The best of EcoWatch, right in your inbox. Sign up for our email newsletter!
I was proud to be a part of the gathering of hundreds of clean water supporters at the recent Riverkeeper's Fishermen's Ball. It was a true celebration of the power of the grassroots movement for clean water and sustainable energy.
Through this event and my involvement with the fight against fracking in New York, I've seen once again that change is possible from strength. The strength that comes from people banding together can stop the injustices to our environment that fracking and other dirty energy production causes.
We can do it. We can create a healthy land, which will be good for all of us and the future world. Together, day and night, we are making our best effort to communicate the truth of what threatens our environment and threatens the health of our families, the safety and economic prosperity of our communities, and our quality of life.
People all over New York have channeled that understanding into action. Because of this grassroots resurgence, we have seen amazing things transpire. And it is not about to stop.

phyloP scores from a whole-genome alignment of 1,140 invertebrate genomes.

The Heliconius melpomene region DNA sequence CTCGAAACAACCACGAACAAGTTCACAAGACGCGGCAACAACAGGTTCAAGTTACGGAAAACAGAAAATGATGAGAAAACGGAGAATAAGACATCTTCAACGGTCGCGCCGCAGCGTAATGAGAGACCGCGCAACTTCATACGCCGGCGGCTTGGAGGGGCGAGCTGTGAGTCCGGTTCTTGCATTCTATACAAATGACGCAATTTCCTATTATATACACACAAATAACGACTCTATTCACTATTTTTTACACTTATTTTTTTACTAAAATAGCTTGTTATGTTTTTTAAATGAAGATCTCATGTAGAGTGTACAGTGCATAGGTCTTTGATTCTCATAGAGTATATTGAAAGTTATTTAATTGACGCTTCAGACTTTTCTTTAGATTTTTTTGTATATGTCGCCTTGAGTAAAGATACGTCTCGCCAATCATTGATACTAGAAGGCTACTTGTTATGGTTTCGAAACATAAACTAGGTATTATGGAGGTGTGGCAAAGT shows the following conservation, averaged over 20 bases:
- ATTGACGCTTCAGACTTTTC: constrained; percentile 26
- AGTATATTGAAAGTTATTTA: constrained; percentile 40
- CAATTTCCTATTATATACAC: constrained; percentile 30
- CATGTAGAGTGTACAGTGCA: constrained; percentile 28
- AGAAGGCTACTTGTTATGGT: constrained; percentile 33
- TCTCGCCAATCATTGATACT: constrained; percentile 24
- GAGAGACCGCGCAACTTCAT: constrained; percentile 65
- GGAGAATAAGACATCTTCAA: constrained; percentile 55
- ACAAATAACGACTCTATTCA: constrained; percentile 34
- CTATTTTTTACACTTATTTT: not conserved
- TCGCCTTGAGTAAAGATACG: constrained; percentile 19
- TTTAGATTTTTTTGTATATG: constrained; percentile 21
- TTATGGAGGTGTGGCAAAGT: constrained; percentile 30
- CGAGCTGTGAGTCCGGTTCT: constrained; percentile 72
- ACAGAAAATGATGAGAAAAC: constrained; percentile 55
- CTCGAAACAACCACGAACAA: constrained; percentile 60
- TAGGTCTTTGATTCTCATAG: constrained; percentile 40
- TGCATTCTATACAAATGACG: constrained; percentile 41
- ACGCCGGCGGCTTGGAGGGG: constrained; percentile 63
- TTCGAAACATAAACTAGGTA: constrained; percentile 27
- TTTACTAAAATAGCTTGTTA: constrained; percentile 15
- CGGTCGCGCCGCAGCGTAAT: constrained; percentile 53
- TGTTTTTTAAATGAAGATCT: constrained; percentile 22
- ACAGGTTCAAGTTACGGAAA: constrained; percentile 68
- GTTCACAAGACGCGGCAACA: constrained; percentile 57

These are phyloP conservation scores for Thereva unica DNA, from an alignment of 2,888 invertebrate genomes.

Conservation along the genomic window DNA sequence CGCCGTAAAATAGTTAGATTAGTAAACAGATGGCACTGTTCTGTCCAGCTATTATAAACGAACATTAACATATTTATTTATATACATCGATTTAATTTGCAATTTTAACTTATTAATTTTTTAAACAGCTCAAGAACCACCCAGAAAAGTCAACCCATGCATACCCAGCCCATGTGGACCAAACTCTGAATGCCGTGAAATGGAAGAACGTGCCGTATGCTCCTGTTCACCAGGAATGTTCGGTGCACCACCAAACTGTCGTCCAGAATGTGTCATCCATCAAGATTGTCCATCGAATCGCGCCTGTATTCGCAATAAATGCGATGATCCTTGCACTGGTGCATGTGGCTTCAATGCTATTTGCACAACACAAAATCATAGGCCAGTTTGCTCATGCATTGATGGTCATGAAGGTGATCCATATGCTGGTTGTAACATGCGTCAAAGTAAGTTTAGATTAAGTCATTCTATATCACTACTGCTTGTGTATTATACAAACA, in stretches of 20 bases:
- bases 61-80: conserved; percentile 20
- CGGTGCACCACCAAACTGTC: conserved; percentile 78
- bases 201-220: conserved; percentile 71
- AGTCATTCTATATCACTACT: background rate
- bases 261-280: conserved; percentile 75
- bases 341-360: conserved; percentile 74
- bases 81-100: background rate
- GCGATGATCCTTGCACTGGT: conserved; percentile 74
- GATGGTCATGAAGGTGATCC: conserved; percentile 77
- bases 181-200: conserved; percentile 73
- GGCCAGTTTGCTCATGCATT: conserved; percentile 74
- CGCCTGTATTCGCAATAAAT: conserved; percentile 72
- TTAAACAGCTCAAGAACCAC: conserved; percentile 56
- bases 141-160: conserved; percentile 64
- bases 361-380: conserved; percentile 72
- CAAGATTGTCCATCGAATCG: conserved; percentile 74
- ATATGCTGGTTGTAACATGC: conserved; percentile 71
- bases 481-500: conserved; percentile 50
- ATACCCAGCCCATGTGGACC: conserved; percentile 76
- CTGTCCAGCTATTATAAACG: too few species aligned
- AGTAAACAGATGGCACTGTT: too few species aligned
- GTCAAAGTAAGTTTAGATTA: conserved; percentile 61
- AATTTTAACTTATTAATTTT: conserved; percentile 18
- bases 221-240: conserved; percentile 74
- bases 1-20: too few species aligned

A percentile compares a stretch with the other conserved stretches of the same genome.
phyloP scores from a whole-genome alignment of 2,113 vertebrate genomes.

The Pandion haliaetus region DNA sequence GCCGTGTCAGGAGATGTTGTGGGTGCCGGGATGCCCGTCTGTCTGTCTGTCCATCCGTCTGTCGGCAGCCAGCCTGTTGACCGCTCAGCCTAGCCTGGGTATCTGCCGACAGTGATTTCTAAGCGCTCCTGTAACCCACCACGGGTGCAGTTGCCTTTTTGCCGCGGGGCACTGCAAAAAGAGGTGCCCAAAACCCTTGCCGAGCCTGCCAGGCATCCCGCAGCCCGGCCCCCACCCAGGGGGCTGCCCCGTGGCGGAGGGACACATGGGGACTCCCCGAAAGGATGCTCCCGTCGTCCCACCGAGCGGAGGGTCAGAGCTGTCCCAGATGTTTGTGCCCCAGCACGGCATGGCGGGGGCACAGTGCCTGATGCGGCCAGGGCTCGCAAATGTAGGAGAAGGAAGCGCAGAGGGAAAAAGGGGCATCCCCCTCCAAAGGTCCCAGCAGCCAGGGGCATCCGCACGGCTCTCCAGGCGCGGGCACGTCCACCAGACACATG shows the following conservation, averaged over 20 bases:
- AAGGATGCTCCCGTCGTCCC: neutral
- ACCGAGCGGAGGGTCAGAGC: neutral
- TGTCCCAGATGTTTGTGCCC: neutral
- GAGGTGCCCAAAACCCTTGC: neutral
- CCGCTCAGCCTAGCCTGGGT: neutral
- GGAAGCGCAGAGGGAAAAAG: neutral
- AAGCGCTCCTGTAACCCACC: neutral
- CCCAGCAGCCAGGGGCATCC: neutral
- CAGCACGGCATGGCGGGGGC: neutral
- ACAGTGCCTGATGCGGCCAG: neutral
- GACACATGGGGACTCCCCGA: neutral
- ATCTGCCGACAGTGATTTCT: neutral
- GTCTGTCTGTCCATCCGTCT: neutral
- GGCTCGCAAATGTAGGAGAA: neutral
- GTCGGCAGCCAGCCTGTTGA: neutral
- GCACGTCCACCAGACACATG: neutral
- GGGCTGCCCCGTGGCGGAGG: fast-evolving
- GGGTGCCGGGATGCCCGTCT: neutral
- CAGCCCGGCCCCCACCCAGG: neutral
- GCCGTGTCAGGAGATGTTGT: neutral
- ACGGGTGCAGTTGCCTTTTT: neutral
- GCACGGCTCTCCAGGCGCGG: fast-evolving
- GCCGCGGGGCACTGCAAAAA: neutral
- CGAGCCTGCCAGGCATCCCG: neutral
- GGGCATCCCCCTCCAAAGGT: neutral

The anti-fracking movement is an organic one, driven by people's experiences and valid concerns about having a harmful and contaminating practice invade their land, homes and communities. For me, it started when gas companies visited my town in upstate New York to pitch a natural gas pipeline that would provide infrastructure for future fracking.
I did not want to see my land destroyed. I also felt a responsibility to stop this from happening to other people, other states and throughout the world. So nearly 150 fellow artists joined the Artists Against Fracking (AAF) as soon as it was created. AAF, in return, joined thousands of others in the cause and have become the voice of truth that industry refuses to speak.
It is an electrifying moment when you realize that together we have the power to change the world for the better. A world that will sustain clean water to start off with, and will create a vibrant economy while protecting the precious resources we've been blessed with.
Imagine such a society. Let's make it happen.
EcoWatch Daily Newsletter
By Ajit Niranjan
Seven 'no-regret' actions could rescue insects on the road to extinction, a new roadmap for conservation says, helping ecosystems even where a lack of research means scientists cannot prove benefits to individual species.